Shortly after the revised edition of this small book was published, Todman’s story ‘of brains, of keen foresight and of prompt action’ came to a devastating end, and what he had called ‘a game of fortune-making’ was branded by The Times as early of October 30, four days after Black Thursday, as ‘The Great Gamble’. The very concept of a day’s work in Wall Street would have radically changed as the market went on to lose over 80% of its value in a protracted fall that lasted three whole years. As for Todman himself, his company still traded and carried his name when it was censured by the Securities and Echange Commission in 1991, long after his death, which suggests that he came through the Depression okay. What exactly we are to make of his book I don't know, but I can tell you that it is valued over one hundred dollars on the second-hand market.


Unknown said...

Create capital, build, impute value, repeat until collapse = planet Earth.

Ben Wilson said...

What a classic find, Gio. $100? Cheap at the price. A perfect testament the old concept that no empire ever looks so strong as just before its catastrophic collapse. At this point it has become so enamoured with its success and security that they're writing a book to lay it all open. If only the production of such books were a reliable predictor of impending collapse. Could they be as reliable as the indicator one sharp broker I used to work with used to avoid the 1987 crash? He told me that he became very nervous about the stockmarket upon overhearing a plumber talking to a builder in the lift of his building about their stock portfolios. He could only see such laypeople being involved in that market as a terrible sign of a bubble.

Giovanni Tiso said...

Interestingly, that's a trope that goes back to the year 1900 or so, and Todman (who wasn't concerned, as he didn't see it as a dangerous precedent) phrases it as follows: "Apparently the idea of making money in the stock market has gripped bell-boy, chamber-maid and capitalist alike". In fact only about one in five Americans were invested in the stock market at the time of the crash, and one doubts that the number would have included many bellboys and chambermaids.

Stack said...

I wonder if books with rust marks where the staples were are automatically very interesting? I have one called 'Everyday words and Phrases - a ready reference for Pacific Islanders coming to New Zealand'. It has English, Samoan, Niuean, Cook Island Maori, Tokelauan and Tongan in six columns. It has sections on various topics. I can't work out the ordering strategy inside the sections, but the one titled 'WHO CAN HELP ME?' starts with: Church, Protestant Misister, Catholic Priest, Citizen's Advice Bureau, includes Estate Agent and ends with Family Planning Clinic.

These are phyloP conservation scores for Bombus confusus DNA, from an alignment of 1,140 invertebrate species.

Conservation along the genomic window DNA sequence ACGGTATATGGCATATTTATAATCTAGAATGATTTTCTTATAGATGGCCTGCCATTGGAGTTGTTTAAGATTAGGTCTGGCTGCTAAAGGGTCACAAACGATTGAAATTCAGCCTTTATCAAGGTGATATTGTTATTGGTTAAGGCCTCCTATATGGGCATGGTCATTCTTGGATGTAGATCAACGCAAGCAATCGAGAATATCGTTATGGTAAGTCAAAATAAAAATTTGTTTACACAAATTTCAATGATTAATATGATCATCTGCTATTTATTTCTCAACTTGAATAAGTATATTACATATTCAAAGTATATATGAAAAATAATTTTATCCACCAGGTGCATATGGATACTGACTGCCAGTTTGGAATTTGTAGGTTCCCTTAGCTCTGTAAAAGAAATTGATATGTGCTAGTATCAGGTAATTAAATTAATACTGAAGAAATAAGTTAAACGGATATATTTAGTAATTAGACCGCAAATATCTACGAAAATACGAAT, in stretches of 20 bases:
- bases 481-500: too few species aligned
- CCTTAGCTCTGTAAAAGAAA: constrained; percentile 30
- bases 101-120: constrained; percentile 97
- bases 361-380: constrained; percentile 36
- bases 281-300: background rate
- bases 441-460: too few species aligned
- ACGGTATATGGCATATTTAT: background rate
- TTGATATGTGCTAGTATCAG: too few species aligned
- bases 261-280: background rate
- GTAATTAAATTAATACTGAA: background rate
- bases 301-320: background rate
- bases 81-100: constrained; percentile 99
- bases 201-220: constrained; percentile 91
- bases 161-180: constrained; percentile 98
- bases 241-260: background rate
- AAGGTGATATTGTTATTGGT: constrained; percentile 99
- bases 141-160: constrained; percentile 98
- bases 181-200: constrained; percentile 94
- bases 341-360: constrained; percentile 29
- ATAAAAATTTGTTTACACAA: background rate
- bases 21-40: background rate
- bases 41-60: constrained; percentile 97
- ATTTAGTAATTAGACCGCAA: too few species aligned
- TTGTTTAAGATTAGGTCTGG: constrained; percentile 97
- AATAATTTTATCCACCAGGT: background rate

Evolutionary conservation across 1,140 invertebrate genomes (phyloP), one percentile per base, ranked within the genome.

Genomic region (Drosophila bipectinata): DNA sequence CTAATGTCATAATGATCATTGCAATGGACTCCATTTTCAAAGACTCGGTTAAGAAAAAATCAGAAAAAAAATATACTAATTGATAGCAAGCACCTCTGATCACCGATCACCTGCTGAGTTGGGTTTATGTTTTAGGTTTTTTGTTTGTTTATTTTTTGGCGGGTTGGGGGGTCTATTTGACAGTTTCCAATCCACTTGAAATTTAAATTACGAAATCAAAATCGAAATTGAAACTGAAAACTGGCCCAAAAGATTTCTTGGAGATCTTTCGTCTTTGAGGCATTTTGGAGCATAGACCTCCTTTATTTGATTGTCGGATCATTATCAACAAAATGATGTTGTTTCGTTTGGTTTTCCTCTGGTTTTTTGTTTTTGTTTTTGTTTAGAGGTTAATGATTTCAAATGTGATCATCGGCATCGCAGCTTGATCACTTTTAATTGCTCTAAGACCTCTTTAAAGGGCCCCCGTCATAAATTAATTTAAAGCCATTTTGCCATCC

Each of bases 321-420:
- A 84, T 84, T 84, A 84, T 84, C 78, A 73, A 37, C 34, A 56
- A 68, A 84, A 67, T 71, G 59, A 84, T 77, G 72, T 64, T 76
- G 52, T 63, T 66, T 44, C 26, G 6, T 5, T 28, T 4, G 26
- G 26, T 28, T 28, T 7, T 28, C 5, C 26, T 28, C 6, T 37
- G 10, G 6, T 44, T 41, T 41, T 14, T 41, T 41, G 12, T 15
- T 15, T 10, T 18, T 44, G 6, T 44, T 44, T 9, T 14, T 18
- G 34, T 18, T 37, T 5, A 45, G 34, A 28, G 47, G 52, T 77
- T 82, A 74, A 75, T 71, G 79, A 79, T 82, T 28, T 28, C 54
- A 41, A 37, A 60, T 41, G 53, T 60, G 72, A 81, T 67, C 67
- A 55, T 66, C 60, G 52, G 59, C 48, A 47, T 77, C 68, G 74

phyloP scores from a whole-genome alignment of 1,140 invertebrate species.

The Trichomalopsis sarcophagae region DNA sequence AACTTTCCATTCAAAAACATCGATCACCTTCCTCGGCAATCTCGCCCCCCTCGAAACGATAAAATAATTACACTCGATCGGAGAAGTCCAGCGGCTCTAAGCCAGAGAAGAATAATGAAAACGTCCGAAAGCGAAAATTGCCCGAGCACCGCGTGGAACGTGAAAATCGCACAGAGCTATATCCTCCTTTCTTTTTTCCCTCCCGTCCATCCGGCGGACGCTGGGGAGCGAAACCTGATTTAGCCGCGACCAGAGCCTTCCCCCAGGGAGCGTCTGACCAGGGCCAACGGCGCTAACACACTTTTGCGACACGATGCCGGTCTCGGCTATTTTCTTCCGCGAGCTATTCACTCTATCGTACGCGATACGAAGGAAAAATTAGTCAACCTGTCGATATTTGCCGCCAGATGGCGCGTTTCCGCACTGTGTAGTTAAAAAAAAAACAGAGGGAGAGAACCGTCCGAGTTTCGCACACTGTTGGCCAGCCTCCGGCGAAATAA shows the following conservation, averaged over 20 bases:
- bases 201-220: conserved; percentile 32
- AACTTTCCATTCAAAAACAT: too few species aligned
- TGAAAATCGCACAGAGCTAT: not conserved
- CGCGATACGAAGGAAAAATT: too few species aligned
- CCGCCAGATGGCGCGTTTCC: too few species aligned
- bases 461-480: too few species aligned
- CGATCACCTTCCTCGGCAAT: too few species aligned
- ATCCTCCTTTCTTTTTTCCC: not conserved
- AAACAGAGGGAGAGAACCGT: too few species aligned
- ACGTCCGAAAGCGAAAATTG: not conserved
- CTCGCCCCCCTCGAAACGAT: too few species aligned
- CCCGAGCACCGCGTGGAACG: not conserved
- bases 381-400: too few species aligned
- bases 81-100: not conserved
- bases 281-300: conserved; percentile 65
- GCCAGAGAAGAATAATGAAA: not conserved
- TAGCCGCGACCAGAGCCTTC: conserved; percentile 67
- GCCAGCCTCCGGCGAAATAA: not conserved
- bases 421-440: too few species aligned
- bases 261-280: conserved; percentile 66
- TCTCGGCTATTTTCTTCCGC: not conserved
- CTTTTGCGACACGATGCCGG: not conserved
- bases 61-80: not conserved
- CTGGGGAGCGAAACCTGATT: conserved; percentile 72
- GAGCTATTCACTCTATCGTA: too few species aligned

George D said...

"Please prove you're not a robot"

On the stockmarket floor (stock: in its traditional sense - what a quaint concept) there's no such requirement. We'd like it both; the human empathy and sanity that takes us away from the edge, and the computer-driven immediate logic that puts us above the razor's edge.

Ben Wilson said...

>In fact only about one in five Americans were invested in the stock market at the time of the crash, and one doubts that the number would have included many bellboys and chambermaids.

It struck me as a pretty hit-and-miss way of making decisions, to rely on overheard conversations between strangers. But it's a hit-and-miss profession, it seems. Indeed, if markets actually are efficient, as economists will often say, then it would have to be hit-and-miss, and it really wouldn't matter if it was chambermaids doing it, or monkeys, or analysts with years of professional training.

bmk said...

Indeed, if markets actually are efficient, as economists will often say, then it would have to be hit-and-miss, and it really wouldn't matter if it was chambermaids doing it, or monkeys, or analysts with years of professional training.

I think it doesn't matter. In fact they find most highly-trained analysts still on average under-perform an index fund. So in fact the experience and training may actually be a disadvantage or,if not a disadvantage, not a help at all. It's why also you are generally putting say Kiwisaver money (if you have any :) - I know I don't) into a fund that simply tracks an index and isn't managed - this will generally outperform a managed fund and a managed fee also costs more in fees.

Regarding the main point once, it seems human nature not to learn from the past. A few years ago despite the crashes of '29 and '87, people telling me that property would just keep increasing in price at the same rate indefinitely.

I wonder what type of books the Romans were writing at their peak. Though their empire took a long time to fall and decline - there must still have been hubris there for some time I imagine.

Megan Clayton said...

Oh the ticker and the wires and the writing on the walls,
Oh the verity, humanity, the legend of the falls.

Greyhoos said...

> it seems human nature not to learn from the past.

Or, perhaps more specifically, to proceed by delusion and denial, thinking that it won't/can't happen again, that the laws of gravity somehow don't apply to oneself.

Because really, it was evident as early as 2002-2003 that there was housing/building bubble in the offing. Myself, I counted the proliferation of cranes along the skyline of Chicago, the number of high-rises going up; at the same time noticing that the ones that had been completed the year before still had low occupancy rates and were clamoring for residents. And also looking at the number of neighborhoods in the cities where developers had been allowed in to run roughshod over everyone and everything; all of them aiming to make the community gentrifier-friendly, only to watch it go belly-up in the market, leaving the neighborhood half-gutted.

And you didn't need any specialized training or advanced knowledge of economics to see where it was all going, where it would most likely end up. All you needed a modicum of common sense -- a measure of pragmatism and restraint. Of which there apparently were some at various financial institutions in the run-up to the meltdown. Thing is, those voices tend to get crowded out/ignored -- finding themselves uninvited to the meetings, if not sacked outright.

I am not a robot.